Lawyers have their uses: they have a clarity of thought that cuts through when you need it. While the US Supreme Court judges ponder the legal fiction of homosexual 'marriage', US law professor Robert George cuts through on the time-honoured legal truth of marriage - not only for the USA but for all of human history (with a couple of tiny exceptions): read it in full HERE, but at least savour this summing up:
So, historically, how have the states understood and defined marriage?
They have understood and defined it as a relationship shaped by the needs of children for mothers and fathers, rather than as an institution whose purpose is to serve the interests or desires of adults by facilitating sexual-romantic companionship. Our laws, including those under review in the cases now pending before the Supreme Court, reflect the judgment that marriage is the conjugal union of spouses, rooted in the sexual-reproductive complementarity of male and female, which brings together a man and a woman as husband and wife to be father and mother to any children born of their union. As a social institution, it aims to secure for children the inestimable blessing of being brought up in the committed love—the marital bond—of the man and woman whose union brought them into being, and the related benefit of both maternal and paternal influences and care.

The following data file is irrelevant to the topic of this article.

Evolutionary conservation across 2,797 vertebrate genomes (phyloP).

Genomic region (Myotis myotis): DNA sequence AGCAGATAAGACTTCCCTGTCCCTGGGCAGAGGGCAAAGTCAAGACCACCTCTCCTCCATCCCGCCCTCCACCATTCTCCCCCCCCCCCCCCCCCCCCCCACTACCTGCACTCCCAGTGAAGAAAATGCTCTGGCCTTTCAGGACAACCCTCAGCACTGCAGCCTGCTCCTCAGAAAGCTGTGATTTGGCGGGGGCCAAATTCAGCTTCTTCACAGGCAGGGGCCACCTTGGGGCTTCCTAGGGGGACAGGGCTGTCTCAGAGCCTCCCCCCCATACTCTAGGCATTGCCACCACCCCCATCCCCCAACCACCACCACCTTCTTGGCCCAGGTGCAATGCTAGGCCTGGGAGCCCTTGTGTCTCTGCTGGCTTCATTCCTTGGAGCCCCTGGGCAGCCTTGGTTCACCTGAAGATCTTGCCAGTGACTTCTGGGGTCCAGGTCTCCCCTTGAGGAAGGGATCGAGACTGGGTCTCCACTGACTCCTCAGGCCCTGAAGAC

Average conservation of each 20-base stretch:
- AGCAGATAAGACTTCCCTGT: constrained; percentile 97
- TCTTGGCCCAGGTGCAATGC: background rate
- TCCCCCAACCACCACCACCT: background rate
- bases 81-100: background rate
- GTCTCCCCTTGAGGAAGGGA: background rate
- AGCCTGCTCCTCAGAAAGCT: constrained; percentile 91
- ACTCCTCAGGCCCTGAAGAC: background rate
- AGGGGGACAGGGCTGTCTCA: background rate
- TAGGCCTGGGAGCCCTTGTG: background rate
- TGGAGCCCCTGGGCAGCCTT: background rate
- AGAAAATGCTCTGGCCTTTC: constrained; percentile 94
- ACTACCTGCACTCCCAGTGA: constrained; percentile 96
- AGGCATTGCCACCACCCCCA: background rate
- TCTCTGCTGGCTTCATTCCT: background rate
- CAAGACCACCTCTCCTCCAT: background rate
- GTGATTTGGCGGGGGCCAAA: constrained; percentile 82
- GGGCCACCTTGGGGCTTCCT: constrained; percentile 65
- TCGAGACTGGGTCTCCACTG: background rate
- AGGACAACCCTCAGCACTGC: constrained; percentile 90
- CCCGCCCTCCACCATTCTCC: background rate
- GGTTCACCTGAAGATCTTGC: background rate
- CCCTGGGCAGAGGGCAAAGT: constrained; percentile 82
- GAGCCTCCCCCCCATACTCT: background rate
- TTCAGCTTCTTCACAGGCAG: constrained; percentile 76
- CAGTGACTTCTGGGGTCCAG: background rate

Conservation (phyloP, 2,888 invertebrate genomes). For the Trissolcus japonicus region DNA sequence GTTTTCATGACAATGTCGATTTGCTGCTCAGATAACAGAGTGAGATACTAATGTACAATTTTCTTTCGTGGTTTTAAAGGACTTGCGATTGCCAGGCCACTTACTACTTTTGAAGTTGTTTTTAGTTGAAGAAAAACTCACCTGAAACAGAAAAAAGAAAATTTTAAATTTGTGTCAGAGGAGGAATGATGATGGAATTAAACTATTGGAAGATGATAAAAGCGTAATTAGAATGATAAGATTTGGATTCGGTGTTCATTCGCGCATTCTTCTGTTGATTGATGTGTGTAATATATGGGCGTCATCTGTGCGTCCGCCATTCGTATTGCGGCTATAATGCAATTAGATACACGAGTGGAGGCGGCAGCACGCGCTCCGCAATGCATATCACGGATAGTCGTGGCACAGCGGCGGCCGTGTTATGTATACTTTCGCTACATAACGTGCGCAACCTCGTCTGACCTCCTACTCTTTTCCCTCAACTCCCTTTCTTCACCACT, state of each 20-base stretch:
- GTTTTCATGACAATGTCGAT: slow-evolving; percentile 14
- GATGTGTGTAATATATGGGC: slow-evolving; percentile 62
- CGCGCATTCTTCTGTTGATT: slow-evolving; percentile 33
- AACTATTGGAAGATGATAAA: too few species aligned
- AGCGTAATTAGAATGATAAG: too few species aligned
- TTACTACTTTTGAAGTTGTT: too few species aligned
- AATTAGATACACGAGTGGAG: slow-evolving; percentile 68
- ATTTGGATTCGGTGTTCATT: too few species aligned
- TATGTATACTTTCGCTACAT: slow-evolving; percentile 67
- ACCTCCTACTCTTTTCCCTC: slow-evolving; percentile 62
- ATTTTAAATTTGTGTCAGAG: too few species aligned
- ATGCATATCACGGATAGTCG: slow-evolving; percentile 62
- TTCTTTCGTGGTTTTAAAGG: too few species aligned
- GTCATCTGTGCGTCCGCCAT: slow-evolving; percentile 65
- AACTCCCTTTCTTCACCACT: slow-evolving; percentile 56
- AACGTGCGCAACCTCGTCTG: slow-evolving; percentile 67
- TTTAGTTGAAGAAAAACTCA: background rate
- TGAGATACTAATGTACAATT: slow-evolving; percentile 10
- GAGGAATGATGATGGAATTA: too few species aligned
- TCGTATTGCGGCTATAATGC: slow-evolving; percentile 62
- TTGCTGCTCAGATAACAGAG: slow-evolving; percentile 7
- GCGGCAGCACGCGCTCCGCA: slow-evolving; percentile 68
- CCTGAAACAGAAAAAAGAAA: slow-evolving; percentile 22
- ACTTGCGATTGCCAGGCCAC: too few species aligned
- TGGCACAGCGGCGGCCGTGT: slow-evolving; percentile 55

This understanding of marriage as a conjugal union recognizes that not all married couples will have children, though most will. But it responds to the biological fact that every child will have a mother and a father, and recognizes the psychological reality that children generally long to know and be known by, and to love and be loved by, both their fathers and their mothers. And it is built upon the fact that the social purpose of legally recognizing and supporting marriage as an institution—the goal that gives the state any legitimate interest in marriage—is to ensure that as many children as possible are brought up by their father and mother in the marital bond. After all, the state has no interest whatsoever in the romantic lives of its citizens as such.